Industry: Luxury and Fashion
Challenge: Define the brand to increase global reach.
7% rise in international revenue
How do you introduce your past to a new audience without looking like you’re stuck in it?
It was a period of significant transformation. Not only had their strategy changed but they’d recently hired a new Creative Director, Johnny Coca, to reinvigorate their creative vision and update their classic product line.
An inconsistent brand would mean risking their reputation in valuable new markets. Success would see Mulberry gaining recognition and acclaim with a younger global audience.
They needed a briefing tool, something that would show people unfamiliar with Mulberry both its history and its potential: a brand book.
But Charlotte came to us with a challenge – how could we create a book which balanced the tension between looking back and looking forward?
How can you fight a 200-year-old luxury brand when you were born in Somerset 50 years ago?
With this in mind, we spoke to the current brand guardians; everyone from the Chairman and the CEO to the Regional and Department Heads. We looked at campaigns across all of the company’s history; we mined information from interviews with the brand’s previous Creative Directors; and we found the common thread that ran through all of them and their strong attachments to Mulberry.
But the more we looked into the brand’s story, the more we realised there was another obstacle in the way. Mulberry was up against revered Italian and French fashion houses with big budgets and celebrated histories, hundreds of years in the making.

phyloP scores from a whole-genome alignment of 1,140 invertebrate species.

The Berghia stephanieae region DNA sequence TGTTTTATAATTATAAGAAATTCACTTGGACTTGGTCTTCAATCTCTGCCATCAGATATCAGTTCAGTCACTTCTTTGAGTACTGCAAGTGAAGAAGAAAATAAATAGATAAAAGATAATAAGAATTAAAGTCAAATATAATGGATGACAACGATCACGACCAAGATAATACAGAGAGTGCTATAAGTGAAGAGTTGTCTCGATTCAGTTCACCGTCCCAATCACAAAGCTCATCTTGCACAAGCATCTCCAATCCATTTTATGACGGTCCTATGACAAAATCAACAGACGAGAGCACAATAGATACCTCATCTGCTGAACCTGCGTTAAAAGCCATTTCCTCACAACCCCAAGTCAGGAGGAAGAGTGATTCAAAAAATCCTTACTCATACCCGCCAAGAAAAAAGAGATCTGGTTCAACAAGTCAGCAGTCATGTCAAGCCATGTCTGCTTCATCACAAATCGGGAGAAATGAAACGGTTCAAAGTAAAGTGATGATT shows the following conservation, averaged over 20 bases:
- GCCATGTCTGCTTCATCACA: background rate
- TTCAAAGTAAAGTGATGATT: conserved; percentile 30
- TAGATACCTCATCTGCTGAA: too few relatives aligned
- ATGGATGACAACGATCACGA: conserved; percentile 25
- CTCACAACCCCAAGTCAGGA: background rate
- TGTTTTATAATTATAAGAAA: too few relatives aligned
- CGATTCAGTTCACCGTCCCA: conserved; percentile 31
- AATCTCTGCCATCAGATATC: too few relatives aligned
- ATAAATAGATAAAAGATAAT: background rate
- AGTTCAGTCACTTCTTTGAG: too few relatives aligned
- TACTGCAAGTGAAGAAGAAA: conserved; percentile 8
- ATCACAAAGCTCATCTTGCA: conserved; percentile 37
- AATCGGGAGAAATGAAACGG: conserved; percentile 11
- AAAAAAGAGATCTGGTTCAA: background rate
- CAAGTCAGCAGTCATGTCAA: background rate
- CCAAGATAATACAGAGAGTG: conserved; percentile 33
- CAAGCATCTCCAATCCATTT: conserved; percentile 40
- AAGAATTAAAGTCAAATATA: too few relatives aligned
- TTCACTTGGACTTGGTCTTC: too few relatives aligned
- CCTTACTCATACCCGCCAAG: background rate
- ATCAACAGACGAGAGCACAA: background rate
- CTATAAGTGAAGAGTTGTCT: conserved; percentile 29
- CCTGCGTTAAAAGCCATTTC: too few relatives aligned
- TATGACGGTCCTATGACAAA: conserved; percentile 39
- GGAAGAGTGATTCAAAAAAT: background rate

Founded in the ‘70s, this younger, British brand couldn’t establish credibility using the same heritage-driven tactics of its competitors. Instead, we’d need a fundamental insight that created a distinct space for Mulberry.
Two directions, one book
The ‘70s were a time of reinvention, culturally and societally. It was an era for taking the best of the craft and culture of the classic, and then not being beholden to, but daring to challenge it. Mulberry’s founder, Roger Saul, was one of the many creatives redefining British design and he combined it with a fiercely entrepreneurial spirit.
The brand was then born out of -and continues to be driven by- an intellect and ambition that compels it to play with and repurpose the iconic. It was clear in Roger Saul, but it’s also plain to see in every designer that’s followed him, including Johnny Coca.
With this theme, we knew we could tie together the brand’s past and future: Mulberry looks back only so that it can produce something more surprising, more ambitious, more relevant for today.
From this central idea, we worked alongside the CMO, Brand Director and Image Team to map out the book’s content, structure and flow. The Founder and the Creative Director’s stories sat side-by-side, working together to accentuate the brand’s enduring values and exciting future.
And, as well as sections on the brand’s history and values, we developed an appendix; a key part of a brand’s mythology is its hero products. We gave insights into Mulberry’s iconic products, styles, even the brand’s signature green colour and logo, to create a carefully crafted world for the reader to immerse themselves in.
Better than we can say it
It was used for current staff too, influencing and shaping the Employee Values that we were then asked to write for the company.
The brand book was used as a valuable piece of brand collateral while they launched in South Korea, successfully reintroducing the brand in a key market. Significantly, international revenue rose by 7% in the year following the brand book’s release.
Most importantly though, it has made people more committed and effective now that there is a clearly unified brand.
The brand book has been ‘a force for meaningful change within our business’ – Charlotte O’Sullivan, CMO